Our automobiles are an essential cornerstone to almost every aspect of our daily activities in today’s super-fast-paced world. We rely heavily on our cars for work, grocery shopping, and holiday trips. Therefore, we may quickly descend into a despairing mood when something appears wrong with our vehicles. Unfortunately, owning a car means that there will occasionally be some sort of technical issue that we need to deal with.
Among the various signs of mechanical difficulties, feeling our car jerk unpredictably is particularly alarming. Such problems can occur while braking, decelerating, or when stopped, often causing serious concern.
Continue reading to understand more about the potential causes of jerky braking, decelerating, or stopping in your car.
Why Does a Vehicle Jerk When Braking?
Drivers frequently experience a “jerking” sensation when braking. Although these problems are by no means uncommon, they warrant enough attention to resolve the underlying issue.
The most common causes of a car jerking when the brake is applied include the following:
1. Bent Rotors
Jerking often results from damaged brake rotors when using a car’s brakes. Over time, brake rotor distortion can occur due to excessive heat, high wear, or rapid cooling.
The deformation becomes noticeable when the car’s brake pads push against the affected brake rotors, causing perceptible pulsation.
2. Activation of the ABS
Most modern vehicles feature an anti-lock braking system (ABS). This electronic control system prevents your brakes from locking up when you lose traction.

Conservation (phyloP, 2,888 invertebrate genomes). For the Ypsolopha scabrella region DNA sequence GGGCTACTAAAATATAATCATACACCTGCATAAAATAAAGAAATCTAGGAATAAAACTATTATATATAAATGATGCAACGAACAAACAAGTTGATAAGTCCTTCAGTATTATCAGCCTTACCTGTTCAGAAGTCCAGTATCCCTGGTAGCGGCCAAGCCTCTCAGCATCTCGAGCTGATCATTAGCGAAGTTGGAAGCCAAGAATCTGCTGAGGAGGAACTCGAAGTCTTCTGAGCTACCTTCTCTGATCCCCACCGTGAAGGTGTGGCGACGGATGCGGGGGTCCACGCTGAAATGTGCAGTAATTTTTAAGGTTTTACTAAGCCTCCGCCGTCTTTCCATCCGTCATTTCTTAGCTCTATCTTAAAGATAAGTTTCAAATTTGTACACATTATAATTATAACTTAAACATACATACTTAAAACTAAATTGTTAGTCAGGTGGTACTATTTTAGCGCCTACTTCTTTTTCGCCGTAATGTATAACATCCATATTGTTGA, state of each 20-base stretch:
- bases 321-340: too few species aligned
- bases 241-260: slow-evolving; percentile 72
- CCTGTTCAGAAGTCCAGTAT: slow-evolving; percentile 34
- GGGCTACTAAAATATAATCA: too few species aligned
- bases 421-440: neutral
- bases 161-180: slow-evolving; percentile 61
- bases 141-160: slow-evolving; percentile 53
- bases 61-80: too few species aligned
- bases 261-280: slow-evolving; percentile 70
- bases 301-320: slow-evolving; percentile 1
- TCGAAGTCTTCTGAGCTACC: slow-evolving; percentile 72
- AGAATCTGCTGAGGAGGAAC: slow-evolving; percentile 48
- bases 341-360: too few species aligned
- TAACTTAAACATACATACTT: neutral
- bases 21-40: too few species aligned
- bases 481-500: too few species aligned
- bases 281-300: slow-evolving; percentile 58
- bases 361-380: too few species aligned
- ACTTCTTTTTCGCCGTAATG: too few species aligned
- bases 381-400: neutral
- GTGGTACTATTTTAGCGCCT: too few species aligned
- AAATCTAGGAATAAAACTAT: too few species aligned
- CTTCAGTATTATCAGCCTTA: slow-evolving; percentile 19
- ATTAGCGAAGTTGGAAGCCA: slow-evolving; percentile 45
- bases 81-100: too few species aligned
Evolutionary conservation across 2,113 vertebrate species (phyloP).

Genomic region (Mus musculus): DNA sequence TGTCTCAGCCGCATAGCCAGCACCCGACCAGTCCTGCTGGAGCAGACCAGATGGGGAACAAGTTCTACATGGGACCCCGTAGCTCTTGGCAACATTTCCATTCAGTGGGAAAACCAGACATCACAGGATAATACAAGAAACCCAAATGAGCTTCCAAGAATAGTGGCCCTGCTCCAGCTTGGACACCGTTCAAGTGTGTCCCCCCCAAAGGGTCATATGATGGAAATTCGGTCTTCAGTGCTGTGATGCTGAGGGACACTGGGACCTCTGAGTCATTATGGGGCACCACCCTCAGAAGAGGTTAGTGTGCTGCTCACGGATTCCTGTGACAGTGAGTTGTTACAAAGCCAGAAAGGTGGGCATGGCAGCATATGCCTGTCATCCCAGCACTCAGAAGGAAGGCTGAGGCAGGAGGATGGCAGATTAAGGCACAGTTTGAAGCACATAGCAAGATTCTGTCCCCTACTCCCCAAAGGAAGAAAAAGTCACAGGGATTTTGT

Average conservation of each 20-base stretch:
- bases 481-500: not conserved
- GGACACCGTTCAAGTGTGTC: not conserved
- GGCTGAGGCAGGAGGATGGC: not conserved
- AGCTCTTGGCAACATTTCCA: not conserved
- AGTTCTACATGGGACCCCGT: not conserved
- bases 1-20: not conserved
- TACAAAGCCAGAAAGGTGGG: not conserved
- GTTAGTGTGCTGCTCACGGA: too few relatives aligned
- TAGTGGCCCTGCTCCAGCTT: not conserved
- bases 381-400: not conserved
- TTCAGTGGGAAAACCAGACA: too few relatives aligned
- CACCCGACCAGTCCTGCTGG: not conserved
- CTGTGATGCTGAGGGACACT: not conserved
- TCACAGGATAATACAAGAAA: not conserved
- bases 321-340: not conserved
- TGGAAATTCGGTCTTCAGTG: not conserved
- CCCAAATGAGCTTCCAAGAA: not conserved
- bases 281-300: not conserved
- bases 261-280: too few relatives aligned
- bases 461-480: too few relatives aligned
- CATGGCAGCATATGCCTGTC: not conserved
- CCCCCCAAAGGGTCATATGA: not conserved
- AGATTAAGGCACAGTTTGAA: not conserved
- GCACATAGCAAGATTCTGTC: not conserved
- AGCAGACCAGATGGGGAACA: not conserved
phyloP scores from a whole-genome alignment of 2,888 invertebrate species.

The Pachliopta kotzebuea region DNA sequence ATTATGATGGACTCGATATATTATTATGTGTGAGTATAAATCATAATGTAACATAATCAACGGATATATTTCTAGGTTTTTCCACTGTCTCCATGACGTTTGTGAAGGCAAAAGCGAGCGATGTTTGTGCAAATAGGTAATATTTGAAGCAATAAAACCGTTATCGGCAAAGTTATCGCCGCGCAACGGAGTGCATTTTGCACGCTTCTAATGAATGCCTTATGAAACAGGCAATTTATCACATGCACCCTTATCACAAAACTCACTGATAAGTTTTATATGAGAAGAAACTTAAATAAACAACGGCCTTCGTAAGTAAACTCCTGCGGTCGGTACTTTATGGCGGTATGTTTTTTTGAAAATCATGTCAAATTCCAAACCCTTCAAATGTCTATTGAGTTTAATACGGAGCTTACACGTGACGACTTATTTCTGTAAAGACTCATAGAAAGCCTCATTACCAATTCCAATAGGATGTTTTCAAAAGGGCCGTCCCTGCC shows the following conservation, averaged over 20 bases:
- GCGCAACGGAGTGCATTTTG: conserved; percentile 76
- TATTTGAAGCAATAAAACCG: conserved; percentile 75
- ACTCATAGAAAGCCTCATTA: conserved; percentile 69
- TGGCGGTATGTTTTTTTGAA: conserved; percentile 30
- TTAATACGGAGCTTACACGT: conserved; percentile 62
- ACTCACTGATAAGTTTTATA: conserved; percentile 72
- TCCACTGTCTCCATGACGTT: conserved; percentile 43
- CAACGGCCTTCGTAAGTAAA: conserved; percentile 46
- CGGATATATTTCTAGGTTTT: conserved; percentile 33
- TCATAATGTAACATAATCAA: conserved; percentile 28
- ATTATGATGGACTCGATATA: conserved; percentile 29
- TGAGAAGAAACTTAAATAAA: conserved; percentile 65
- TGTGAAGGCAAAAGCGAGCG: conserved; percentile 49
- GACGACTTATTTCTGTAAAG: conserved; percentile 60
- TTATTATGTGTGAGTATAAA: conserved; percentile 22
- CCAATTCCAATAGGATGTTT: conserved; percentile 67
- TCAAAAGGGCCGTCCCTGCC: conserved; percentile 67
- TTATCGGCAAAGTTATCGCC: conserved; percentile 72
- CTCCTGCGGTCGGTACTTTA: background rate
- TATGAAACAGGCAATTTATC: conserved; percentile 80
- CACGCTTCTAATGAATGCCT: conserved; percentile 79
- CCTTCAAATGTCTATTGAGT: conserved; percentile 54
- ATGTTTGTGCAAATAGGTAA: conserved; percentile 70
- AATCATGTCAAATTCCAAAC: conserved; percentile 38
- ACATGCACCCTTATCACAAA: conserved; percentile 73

For instance, when you’re driving on slippery pavement and continue to depress your brake pedal, the ABS adjusts its hydraulic pressure so that the brakes rapidly release and reapply. Consequently, you can maintain steering control while still slowing the car.
In such cases, you might experience a tremor in your brake pedal. If the ABS is malfunctioning and you experience jerking while braking, it’s important to visit a technician because fixing this issue is typically challenging.
3. Faulty Brake Booster
Modern vehicles generally have some type of booster system to aid in powering brakes. Many passenger cars utilize pressure from vacuum brake boosters connected to their engine to enhance braking pressure.
When functioning correctly, the power-assist technology makes braking easier by amplifying the driver’s pressure on the brake pedal, bringing the car to a safe and smooth stop.
A vehicle jerking during braking can result from these components failing, necessitating their replacement.
4. Seized Brake Caliper
A car may jerk when the brakes are applied if a brake caliper is significantly seized. Such jolts are often caused by binding, which occurs when the brake pads press against the respective rotors.
This issue is often accompanied by a distinct chattering sound.
5. Worn-out Suspension and Steering Bushings
A typical car uses a variety of bushings at the front to reduce vibration, including steering rack bushings, shock absorber bushings, and control arm bushings.
Over time, these bushings tend to deteriorate, which increases vibrations that were previously barely noticeable. During braking, the issue often manifests itself more frequently.
6. Stuck Throttle Body
Whenever an engine’s throttle body starts to stick, some jerking may occur. The throttle body meters all incoming air that is fed into an engine’s intake manifold before combustion.
A type of hesitation often results when a throttle body sticks or fails to operate properly to meet engine demand.
7. Hydraulic System Issues
Most automobiles use a closed hydraulic circuit for their braking system. The master cylinder, which responds to the driver pressing the brake pedal, serves as the system’s heart.
Like how blood flows through our veins to our extremities, hydraulic fluid inside the master cylinder pushes through the brake lines leading to the various calipers (disc brakes) and cylinders (drum brakes).